2.6 Consciousness and process
Even if biological evolution could be explained, there were still many questions
remaining about the nature of mind and consciousness, questions which theism once
might have been called upon to answer. There began to be much public interest in
spiritualism and psychic phenomena, and the Society for Psychical Research was founded
in 1882. These activities were not now based on theism but rather on phenomena that
were not explained by either the religious or scientific establishments. William
James (1842-1910) was not religious, for example, though from
his father he had been exposed to Swedenborg’s ideas. He wanted to know about minds,
took the question of human immortality very seriously, and published the first comprehensive
description of religious experiences. James (1898) proposed
a ‘transmission theory’ of human consciousness, contrasting it with the theory that
it is generated by the brain. He lacked, however, a theory of what might exist
to account for human consciousness or immortality, and in the end,
James (1904) even asked “Does ‘consciousness’ exist?",
seeming to reply in the negative. Unless there is some ontology, I will counter,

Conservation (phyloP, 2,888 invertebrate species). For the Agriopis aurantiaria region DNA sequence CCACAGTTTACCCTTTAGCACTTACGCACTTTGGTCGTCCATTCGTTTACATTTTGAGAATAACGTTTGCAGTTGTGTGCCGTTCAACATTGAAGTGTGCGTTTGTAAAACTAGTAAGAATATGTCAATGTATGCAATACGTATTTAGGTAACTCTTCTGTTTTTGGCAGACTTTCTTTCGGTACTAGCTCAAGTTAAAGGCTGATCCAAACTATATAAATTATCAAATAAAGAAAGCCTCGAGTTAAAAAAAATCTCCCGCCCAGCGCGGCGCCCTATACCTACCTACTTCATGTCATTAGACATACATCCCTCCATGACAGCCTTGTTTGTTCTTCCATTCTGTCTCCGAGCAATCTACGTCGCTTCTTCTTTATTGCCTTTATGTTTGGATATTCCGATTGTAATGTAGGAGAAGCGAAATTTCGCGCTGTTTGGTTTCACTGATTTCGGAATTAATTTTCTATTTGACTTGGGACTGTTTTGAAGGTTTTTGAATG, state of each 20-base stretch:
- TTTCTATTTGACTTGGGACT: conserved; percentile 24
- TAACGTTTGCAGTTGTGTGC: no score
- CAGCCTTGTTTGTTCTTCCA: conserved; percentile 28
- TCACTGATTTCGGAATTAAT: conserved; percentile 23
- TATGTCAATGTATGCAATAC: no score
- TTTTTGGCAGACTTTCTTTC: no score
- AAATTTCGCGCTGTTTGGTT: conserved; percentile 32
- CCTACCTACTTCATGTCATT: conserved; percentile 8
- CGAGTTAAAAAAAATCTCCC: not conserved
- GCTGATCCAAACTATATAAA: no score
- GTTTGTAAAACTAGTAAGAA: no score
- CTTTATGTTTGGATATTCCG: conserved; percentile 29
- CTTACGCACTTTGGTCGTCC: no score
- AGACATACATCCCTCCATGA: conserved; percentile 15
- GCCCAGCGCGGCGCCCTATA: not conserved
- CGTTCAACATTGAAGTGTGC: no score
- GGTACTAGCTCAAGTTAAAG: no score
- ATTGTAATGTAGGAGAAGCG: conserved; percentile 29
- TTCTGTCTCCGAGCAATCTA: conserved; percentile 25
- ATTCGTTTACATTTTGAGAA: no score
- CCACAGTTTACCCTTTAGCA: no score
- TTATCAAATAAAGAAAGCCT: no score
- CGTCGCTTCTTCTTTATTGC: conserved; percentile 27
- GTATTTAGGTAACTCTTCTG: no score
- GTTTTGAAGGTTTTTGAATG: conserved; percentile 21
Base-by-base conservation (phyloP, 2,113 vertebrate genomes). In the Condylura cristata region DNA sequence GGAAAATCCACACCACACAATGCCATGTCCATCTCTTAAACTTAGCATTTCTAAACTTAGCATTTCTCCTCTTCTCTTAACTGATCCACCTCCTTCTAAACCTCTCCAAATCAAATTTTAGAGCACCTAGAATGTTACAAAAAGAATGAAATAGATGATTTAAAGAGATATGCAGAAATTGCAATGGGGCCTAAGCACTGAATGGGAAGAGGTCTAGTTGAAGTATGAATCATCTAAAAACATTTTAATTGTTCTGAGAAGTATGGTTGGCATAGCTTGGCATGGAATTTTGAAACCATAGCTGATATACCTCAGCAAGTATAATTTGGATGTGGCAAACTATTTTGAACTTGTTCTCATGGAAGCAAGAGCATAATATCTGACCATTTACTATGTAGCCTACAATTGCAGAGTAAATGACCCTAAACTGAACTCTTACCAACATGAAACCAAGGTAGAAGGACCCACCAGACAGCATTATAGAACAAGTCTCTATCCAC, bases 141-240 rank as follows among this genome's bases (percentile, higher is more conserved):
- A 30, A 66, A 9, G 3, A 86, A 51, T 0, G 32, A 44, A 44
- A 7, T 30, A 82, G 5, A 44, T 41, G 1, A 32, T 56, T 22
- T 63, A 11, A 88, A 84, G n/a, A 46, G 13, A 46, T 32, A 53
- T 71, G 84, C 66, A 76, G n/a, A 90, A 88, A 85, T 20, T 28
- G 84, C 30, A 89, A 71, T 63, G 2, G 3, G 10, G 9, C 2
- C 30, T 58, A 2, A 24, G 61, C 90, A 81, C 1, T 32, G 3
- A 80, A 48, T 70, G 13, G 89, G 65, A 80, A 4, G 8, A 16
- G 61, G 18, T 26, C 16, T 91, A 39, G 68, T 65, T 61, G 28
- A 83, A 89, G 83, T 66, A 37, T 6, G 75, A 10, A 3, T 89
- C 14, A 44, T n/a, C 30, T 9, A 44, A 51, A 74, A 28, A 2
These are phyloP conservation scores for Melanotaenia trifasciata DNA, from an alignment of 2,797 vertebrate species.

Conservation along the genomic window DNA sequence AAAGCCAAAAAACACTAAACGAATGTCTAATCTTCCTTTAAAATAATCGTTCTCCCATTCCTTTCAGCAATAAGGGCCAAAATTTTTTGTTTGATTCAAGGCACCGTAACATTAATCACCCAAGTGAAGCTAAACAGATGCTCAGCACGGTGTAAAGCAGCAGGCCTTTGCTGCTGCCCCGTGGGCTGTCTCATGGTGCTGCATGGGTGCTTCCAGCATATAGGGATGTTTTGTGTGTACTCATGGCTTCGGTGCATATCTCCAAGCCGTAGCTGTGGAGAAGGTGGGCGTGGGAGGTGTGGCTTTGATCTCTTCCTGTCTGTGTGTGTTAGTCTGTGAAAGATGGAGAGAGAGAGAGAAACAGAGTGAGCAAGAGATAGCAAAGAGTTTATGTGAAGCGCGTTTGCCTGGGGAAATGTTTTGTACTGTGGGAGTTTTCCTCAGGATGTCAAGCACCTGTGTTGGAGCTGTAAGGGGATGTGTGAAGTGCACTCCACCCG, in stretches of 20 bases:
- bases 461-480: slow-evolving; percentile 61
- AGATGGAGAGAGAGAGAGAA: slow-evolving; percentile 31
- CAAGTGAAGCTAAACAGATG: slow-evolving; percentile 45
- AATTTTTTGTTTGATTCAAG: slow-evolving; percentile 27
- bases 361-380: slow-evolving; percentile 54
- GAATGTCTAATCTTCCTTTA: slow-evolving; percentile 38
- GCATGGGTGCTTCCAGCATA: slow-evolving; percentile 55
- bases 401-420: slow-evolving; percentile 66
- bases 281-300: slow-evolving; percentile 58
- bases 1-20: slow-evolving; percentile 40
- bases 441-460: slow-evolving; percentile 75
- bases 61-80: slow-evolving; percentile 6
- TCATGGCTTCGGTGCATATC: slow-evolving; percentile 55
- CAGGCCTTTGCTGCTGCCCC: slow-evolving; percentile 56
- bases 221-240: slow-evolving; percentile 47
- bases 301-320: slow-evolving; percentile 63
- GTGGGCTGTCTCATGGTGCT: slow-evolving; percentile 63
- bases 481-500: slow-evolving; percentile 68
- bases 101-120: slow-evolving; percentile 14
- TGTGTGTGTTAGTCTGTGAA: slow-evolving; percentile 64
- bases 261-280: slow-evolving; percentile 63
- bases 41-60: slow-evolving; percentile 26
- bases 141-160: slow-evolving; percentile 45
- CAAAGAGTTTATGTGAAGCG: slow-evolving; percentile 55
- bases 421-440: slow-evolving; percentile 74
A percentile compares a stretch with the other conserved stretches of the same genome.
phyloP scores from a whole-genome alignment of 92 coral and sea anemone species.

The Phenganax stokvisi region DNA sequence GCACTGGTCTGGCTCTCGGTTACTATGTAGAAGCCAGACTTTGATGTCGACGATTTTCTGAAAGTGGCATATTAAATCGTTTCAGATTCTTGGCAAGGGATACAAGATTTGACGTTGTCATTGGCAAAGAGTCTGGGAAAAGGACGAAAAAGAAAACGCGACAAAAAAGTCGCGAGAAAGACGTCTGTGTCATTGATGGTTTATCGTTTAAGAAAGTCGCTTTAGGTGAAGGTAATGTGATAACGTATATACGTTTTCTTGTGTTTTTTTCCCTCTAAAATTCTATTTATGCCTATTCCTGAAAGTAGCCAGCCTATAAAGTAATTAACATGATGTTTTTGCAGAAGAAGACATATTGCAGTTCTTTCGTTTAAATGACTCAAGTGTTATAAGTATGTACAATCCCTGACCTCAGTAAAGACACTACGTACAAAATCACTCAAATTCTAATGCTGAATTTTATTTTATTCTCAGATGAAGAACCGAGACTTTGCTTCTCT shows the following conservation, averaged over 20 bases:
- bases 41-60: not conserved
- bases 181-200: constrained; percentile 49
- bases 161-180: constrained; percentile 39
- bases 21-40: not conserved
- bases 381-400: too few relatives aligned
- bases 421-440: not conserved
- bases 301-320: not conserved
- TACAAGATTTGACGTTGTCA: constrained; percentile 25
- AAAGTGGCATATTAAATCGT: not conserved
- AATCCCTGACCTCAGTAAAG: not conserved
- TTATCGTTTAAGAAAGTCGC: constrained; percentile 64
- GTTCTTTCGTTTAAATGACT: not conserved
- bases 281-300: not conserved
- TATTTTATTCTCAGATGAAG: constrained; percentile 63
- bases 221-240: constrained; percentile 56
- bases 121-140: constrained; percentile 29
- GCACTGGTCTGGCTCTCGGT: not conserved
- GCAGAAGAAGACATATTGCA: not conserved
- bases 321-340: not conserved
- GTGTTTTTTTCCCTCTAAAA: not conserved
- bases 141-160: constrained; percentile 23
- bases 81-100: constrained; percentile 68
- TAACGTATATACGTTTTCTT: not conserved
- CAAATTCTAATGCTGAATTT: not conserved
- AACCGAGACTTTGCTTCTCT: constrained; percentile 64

the possibility of a proper science fades away.
Alfred North Whitehead (1861-1947) was a mathematician who
became interested in the foundations of physics. He first followed interpretations
of special relativity, in which only events existed. Then in 1929
Whitehead published a fully-fledged ‘process philosophy’.
According to this mature viewpoint, the world consists of a succession of ‘actual
occasions’ that develop and become actual by ‘perceiving’ their predecessors in
a way reminiscent of conscious perception. Within his philosophy there is also the
beginning of a ‘process theology’ whereby God is involved in creation, having both
a primordial and a consequent nature, and whereby God develops along with the world.
God’s influence on the world is first by the ‘ingress’ of forms for actuality (as
with Plato) and second as a ‘lure’ to humans for what is good. In both cases, there
are no directly causal influences. In fact, there are no active causes anywhere
in his ontology, not even in the physical world. Rather, everything, even physical
processes, is modeled on perception by organisms, resulting overall in a panpsychist
view of the entire universe.
Whitehead’s philosophy can be called theistic, but only in a weak sense because
the positive influences of God on the world are limited to those creatures with
desire and with a conscience. His ideas were developed by Charles
Hartshorne (1967) and by John
Cobb (1965) into a ‘process theology’ that has became
popular. It seems to offer consistency with modern physics. It has an emphasis on
‘becoming’ rather than ‘being’, along with explanations of how consciousness might
arise in organisms. It also has an explanation of why Darwinian natural selection
may have been necessary.